• [0037]
    The anti-reflection coating on the tantalum nitride film can be conducted such that a variation of reflectivity at an optical inspection wavelength of 365 nm is smaller than 6% (3σ), preferably smaller than 5% (3σ) and most preferably smaller than 4% (3σ).
  • [0038]
    According to the present invention, the substrate can consist of a material having an extremely low coefficient of thermal expansion. As is well-known to a person skilled in the art the zero crossing of the temperature dependency of the coefficient of thermal expansion (CTE) can be adjusted easily by varying the material composition and/or treatment parameters of the substrate so as to correspond to a temperature expected during use in a photolithographic apparatus used for photolithographic exposure. Such an expected operating temperature may lie within a temperature range between 20 C. and 40 C. Most preferably, the CTE is smaller than approximately 5 ppb/K within a temperature range between 19 C. and 25 C.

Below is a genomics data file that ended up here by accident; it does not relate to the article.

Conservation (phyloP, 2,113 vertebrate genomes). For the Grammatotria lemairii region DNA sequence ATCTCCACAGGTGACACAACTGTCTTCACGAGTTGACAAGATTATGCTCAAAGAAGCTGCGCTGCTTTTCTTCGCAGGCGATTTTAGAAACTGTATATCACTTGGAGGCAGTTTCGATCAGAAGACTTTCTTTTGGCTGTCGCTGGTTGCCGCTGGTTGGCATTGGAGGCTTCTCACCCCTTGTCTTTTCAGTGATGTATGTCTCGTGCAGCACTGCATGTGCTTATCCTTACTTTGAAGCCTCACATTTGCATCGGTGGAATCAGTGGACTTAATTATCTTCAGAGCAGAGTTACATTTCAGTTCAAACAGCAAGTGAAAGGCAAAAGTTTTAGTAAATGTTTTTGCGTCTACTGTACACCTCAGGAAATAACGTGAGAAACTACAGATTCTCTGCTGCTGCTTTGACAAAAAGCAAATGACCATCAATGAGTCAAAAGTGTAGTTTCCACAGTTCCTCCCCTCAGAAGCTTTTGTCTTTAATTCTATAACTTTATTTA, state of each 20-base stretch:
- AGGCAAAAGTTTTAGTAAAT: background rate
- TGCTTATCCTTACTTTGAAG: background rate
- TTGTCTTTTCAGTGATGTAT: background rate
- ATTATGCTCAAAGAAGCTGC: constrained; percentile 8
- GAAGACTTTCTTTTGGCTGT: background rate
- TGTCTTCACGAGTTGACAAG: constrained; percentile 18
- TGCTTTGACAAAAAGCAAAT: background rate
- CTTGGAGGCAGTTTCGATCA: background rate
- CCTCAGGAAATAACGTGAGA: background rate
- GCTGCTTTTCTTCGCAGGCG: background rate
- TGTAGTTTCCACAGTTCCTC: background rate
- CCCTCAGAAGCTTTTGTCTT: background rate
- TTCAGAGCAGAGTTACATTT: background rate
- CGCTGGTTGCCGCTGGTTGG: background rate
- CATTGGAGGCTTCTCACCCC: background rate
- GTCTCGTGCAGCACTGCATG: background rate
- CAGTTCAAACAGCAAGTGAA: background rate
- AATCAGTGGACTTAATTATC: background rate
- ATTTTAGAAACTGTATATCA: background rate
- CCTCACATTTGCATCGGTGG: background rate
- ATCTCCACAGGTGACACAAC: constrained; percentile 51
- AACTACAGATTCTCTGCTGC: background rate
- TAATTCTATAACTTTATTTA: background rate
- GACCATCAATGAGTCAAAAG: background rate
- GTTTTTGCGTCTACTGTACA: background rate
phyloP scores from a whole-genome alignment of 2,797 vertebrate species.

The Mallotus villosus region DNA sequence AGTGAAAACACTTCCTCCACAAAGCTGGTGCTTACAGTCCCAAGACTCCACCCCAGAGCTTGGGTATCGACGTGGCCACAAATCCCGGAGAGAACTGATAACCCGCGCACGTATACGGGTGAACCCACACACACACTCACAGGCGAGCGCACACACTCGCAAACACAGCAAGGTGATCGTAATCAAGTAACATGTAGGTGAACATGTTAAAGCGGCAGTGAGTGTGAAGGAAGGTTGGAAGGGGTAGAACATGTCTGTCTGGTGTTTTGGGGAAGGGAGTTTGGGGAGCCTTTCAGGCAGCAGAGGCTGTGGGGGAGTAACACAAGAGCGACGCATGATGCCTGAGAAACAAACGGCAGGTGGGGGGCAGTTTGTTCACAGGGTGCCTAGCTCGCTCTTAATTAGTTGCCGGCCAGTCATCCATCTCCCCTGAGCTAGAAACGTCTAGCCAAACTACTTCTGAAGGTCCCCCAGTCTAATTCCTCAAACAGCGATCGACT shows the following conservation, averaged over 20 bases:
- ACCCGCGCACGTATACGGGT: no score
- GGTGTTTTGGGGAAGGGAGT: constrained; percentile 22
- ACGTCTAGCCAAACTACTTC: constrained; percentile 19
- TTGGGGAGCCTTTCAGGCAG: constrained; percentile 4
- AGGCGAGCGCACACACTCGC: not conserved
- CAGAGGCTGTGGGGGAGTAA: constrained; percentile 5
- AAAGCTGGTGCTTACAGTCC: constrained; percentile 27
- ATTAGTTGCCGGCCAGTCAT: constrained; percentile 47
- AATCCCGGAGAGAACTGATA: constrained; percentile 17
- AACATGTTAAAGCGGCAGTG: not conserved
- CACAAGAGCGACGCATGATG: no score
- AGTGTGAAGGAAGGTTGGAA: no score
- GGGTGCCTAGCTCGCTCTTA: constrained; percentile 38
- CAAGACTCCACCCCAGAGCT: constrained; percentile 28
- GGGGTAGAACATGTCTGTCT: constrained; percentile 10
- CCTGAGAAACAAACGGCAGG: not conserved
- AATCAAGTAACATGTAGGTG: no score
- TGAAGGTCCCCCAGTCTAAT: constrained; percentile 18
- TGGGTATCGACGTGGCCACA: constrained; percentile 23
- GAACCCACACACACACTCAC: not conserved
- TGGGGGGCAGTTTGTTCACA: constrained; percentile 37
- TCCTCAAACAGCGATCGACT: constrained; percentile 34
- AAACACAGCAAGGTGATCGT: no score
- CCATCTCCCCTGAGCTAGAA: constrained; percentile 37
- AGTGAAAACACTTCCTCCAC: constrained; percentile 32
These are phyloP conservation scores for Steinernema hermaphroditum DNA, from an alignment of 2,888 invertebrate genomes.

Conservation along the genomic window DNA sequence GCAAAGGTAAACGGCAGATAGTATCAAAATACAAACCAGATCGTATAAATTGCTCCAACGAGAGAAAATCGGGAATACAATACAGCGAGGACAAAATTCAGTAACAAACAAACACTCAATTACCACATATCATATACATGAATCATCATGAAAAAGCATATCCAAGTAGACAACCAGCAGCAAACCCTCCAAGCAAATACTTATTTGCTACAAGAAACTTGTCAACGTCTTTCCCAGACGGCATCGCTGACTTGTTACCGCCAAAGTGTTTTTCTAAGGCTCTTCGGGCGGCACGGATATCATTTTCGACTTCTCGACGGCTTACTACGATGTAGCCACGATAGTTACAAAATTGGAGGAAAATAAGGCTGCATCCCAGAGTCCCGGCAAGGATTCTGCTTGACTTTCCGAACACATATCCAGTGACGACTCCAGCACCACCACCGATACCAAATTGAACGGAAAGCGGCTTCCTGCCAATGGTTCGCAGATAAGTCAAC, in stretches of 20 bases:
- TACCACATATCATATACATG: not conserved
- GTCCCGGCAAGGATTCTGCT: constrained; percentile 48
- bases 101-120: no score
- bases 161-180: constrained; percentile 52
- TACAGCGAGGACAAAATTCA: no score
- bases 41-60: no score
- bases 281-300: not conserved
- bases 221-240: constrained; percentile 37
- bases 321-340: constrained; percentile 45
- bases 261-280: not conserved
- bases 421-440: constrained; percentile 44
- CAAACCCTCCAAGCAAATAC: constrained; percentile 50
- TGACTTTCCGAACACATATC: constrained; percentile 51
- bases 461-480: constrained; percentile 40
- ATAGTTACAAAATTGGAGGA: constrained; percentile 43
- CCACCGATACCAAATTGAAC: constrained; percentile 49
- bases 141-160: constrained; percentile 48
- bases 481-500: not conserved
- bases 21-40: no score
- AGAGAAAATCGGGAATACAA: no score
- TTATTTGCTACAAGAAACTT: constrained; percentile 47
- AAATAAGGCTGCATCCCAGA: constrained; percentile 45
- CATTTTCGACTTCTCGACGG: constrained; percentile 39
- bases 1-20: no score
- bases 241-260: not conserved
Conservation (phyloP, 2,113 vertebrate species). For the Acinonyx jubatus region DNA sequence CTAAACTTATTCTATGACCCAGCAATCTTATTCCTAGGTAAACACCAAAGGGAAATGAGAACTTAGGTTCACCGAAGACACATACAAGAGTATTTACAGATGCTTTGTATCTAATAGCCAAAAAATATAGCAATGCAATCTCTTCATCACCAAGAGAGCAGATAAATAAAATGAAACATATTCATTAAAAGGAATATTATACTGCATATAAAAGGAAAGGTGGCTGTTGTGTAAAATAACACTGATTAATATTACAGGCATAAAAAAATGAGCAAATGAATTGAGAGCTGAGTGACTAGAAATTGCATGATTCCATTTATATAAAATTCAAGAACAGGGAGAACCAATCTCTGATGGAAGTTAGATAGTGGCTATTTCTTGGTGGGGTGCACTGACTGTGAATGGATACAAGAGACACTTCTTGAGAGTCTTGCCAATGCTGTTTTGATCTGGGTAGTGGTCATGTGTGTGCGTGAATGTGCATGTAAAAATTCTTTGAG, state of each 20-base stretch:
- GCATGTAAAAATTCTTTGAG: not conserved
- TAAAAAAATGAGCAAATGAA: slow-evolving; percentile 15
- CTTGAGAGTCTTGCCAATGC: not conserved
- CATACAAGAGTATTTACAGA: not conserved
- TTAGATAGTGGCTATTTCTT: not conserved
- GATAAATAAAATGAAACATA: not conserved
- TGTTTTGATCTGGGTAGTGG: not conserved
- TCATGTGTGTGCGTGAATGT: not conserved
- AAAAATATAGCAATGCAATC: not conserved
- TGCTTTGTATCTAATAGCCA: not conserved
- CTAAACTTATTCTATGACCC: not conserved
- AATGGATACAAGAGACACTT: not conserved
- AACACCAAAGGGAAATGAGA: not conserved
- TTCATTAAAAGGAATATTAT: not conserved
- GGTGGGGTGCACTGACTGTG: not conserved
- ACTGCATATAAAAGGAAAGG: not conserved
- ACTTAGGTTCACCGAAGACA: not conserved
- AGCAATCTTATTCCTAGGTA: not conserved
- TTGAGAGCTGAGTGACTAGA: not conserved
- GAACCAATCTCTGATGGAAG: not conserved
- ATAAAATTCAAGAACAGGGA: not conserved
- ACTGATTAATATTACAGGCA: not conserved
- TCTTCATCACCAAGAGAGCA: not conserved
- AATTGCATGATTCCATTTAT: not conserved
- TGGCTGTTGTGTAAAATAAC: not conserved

• [0039]
    According to another aspect of the present there is provided a mask blank for photolithography, in particular for use in EUV photolithography. Such a mask blank is provided by using any of the above methods and techniques.
  • DESCRIPTION OF THE DRAWINGS
  • [0040]
    The above and further advantages, features and problems to be solved will become more apparent to a person skilled in the art when studying the present application together with the accompanying drawings, wherein:
  • [0041]
    FIG. 1 shows a schematic cross section of a EUV photo mask blank according to the present invention;
  • [0042]
    FIG. 2 shows an enlarged cross section of the absorber layer according to FIG. 1;
  • [0043]
    FIG. 3 shows results of a reflection measurement at an optical inspection wavelength in the near ultraviolet spectral range in a two-dimensional plot of the photo mask blank according to FIG. 1;